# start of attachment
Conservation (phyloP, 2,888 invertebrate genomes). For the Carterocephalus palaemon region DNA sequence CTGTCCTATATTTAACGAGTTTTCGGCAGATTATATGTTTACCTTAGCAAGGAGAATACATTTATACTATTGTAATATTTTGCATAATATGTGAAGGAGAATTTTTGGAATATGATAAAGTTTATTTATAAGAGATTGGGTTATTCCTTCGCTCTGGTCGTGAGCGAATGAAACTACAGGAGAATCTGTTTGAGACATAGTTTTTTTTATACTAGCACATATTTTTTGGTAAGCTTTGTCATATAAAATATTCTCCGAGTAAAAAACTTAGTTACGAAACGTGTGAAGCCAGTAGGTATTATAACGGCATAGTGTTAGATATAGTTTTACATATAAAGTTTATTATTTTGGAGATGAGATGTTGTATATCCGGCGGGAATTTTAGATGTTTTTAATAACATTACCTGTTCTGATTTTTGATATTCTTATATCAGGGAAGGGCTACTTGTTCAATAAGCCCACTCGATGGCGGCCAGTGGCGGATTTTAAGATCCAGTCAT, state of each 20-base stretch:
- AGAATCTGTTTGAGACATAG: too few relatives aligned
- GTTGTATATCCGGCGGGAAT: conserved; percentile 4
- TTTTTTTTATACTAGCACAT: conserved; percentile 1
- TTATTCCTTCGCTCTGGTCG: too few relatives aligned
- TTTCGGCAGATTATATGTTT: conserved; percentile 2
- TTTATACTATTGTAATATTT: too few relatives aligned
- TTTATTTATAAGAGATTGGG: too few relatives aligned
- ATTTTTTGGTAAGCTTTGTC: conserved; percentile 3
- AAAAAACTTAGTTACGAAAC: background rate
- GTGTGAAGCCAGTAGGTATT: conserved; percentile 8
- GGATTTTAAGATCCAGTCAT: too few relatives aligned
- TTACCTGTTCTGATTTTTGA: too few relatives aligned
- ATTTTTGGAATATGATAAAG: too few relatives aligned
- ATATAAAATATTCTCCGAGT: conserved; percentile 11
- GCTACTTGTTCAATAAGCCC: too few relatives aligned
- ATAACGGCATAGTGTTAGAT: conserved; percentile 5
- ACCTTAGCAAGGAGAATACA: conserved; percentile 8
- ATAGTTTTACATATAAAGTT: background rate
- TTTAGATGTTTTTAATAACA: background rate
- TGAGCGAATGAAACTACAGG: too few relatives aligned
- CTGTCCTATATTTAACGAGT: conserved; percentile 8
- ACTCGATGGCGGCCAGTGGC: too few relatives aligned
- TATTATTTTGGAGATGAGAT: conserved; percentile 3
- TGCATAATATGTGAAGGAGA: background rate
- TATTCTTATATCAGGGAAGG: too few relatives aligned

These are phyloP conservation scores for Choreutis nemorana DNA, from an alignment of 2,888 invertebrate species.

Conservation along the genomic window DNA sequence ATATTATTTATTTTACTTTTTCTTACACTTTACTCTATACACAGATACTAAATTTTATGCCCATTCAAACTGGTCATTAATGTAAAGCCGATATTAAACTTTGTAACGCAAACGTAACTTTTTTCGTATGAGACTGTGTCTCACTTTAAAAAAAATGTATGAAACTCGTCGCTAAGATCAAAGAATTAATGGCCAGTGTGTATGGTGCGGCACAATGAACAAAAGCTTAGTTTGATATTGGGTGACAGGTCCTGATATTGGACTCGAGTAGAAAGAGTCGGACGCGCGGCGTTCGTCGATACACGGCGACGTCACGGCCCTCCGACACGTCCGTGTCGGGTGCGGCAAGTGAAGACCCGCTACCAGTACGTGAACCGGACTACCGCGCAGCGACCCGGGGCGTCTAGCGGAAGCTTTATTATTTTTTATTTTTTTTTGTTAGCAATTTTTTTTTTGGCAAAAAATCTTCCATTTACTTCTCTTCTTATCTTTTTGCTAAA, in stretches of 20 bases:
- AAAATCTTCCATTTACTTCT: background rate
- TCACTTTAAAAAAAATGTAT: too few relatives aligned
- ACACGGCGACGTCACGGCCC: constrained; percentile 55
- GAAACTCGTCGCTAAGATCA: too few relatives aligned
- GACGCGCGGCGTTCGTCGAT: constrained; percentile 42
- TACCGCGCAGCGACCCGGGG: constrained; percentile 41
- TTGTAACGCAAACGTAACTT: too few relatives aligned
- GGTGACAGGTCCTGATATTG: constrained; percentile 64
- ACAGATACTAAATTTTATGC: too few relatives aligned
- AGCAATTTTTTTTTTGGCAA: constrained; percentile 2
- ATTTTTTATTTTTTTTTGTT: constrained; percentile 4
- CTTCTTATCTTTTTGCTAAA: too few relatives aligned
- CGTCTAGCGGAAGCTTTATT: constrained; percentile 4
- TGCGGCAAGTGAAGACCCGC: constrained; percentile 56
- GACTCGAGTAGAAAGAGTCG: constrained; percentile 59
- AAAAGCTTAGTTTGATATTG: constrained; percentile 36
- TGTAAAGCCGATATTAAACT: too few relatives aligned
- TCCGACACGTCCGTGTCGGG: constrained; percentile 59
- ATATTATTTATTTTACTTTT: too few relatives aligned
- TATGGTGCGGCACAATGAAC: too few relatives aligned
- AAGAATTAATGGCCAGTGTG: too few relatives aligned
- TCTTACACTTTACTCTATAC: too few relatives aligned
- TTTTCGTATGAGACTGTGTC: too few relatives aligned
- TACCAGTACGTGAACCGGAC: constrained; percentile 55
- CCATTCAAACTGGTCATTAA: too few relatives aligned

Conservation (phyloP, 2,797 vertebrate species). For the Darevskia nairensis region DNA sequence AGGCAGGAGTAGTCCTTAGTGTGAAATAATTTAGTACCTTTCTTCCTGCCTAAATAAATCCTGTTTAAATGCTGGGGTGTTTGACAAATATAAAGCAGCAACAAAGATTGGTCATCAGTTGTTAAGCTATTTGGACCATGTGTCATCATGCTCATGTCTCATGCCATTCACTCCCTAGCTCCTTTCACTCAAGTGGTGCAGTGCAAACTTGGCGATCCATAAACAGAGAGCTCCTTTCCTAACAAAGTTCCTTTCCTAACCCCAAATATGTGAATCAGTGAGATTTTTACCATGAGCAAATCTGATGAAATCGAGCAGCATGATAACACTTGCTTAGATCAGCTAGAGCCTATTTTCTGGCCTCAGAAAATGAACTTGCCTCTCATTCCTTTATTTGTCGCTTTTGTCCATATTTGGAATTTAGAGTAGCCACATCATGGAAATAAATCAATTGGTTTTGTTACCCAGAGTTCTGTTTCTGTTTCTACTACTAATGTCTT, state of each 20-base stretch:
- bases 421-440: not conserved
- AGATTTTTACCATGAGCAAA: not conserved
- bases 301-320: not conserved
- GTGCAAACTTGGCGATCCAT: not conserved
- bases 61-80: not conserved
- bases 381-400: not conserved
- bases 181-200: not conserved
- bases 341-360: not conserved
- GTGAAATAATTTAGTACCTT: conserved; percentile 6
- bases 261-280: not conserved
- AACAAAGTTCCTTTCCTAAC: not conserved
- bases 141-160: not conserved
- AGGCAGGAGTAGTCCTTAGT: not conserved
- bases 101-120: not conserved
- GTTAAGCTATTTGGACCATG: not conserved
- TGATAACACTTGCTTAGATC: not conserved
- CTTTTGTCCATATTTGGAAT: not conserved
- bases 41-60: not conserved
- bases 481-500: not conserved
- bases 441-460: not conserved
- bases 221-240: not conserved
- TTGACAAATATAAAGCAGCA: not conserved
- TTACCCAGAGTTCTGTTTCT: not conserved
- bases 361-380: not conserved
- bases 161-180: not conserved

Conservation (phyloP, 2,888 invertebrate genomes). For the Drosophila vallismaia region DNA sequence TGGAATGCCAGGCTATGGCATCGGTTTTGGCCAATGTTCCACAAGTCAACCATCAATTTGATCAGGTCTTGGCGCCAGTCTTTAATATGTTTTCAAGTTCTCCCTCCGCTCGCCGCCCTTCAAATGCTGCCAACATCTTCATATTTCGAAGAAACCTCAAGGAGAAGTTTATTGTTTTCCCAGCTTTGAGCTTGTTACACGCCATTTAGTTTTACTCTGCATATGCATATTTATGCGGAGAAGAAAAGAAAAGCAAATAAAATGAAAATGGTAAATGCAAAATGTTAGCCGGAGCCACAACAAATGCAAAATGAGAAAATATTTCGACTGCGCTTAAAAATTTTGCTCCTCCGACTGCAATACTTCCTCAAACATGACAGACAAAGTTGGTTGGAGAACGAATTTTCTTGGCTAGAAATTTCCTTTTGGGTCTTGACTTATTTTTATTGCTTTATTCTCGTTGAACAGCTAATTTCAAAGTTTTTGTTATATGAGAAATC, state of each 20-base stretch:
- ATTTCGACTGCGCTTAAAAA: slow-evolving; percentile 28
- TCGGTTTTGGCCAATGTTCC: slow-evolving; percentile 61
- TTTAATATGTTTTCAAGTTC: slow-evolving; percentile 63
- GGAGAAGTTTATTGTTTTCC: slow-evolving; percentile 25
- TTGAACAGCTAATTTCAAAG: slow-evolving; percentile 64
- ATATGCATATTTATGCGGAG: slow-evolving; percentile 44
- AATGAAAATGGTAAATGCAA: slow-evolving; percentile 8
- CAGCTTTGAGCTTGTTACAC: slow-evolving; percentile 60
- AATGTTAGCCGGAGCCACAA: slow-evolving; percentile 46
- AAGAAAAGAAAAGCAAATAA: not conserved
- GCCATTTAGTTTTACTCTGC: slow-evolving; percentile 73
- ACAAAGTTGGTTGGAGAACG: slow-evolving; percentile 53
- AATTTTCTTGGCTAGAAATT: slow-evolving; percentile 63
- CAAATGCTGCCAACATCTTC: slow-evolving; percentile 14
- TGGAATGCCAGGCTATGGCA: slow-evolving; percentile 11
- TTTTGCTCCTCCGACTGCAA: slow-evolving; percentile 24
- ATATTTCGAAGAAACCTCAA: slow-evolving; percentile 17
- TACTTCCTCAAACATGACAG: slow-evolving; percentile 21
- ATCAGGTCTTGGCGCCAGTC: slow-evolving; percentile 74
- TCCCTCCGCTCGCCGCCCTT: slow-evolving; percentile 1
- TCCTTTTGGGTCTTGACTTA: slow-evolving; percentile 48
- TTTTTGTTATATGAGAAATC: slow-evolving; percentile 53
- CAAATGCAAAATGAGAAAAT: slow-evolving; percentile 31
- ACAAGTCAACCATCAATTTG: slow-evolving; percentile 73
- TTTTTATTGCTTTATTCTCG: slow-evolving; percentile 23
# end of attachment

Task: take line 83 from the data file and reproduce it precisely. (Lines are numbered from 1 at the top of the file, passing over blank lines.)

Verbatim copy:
- TTTAATATGTTTTCAAGTTC: slow-evolving; percentile 63